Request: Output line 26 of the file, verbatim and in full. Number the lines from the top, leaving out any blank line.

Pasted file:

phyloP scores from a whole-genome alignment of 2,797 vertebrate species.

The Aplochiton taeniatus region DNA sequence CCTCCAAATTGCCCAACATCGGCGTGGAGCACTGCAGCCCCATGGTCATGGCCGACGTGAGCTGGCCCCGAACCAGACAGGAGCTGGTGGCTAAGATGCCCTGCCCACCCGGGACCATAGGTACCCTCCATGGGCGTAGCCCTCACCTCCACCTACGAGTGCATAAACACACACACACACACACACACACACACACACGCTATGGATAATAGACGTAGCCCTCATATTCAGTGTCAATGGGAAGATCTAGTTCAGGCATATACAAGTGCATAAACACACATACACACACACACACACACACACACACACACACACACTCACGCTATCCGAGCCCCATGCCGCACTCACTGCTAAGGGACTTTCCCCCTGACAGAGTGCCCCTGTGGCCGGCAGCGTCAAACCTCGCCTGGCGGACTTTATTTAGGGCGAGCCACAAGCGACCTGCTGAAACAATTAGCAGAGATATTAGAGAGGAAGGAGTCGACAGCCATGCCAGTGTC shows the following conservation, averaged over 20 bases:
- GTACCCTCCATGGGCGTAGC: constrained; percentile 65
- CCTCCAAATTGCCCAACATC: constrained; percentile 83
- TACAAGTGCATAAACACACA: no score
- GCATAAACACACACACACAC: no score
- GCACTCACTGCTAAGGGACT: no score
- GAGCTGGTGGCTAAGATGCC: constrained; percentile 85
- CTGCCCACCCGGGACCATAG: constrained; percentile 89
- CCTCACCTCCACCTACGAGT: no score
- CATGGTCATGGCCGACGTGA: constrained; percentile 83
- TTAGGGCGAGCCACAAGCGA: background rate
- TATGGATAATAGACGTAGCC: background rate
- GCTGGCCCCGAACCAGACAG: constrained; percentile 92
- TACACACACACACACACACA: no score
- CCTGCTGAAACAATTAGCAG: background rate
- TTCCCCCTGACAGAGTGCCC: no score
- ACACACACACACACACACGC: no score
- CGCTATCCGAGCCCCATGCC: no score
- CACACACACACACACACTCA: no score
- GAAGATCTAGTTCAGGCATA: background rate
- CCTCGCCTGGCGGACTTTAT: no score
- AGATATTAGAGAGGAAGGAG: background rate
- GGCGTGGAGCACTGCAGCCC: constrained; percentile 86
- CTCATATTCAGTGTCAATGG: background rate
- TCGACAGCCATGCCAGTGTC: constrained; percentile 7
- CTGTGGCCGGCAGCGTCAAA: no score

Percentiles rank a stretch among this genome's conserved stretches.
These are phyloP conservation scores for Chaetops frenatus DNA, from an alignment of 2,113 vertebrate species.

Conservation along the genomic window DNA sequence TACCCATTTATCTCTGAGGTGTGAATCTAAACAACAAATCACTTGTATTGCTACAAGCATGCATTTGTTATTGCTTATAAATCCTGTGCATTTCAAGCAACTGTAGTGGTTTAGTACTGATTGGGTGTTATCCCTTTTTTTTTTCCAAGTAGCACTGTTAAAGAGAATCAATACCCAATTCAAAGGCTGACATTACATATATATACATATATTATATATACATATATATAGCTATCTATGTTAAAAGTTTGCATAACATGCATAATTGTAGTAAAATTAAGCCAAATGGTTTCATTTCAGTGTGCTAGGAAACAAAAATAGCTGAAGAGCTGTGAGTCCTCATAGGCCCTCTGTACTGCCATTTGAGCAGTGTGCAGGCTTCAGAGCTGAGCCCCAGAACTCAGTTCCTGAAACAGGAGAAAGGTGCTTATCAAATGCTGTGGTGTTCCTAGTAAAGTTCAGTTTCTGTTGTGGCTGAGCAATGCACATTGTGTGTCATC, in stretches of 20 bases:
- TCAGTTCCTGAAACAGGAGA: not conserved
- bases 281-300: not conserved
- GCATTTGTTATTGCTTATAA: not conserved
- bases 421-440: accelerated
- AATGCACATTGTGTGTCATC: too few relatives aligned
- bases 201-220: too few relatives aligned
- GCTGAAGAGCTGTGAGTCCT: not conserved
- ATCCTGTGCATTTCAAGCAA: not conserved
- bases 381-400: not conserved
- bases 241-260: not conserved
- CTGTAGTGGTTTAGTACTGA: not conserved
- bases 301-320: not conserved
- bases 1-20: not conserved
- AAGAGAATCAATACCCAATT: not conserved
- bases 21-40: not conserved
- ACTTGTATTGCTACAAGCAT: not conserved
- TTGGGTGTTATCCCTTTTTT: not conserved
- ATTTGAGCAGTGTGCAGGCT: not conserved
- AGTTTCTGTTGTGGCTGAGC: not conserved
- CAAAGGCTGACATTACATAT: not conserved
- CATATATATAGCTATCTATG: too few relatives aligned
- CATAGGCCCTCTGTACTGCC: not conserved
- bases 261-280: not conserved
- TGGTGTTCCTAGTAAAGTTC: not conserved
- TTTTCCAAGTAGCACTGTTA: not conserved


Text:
- TCGACAGCCATGCCAGTGTC: constrained; percentile 7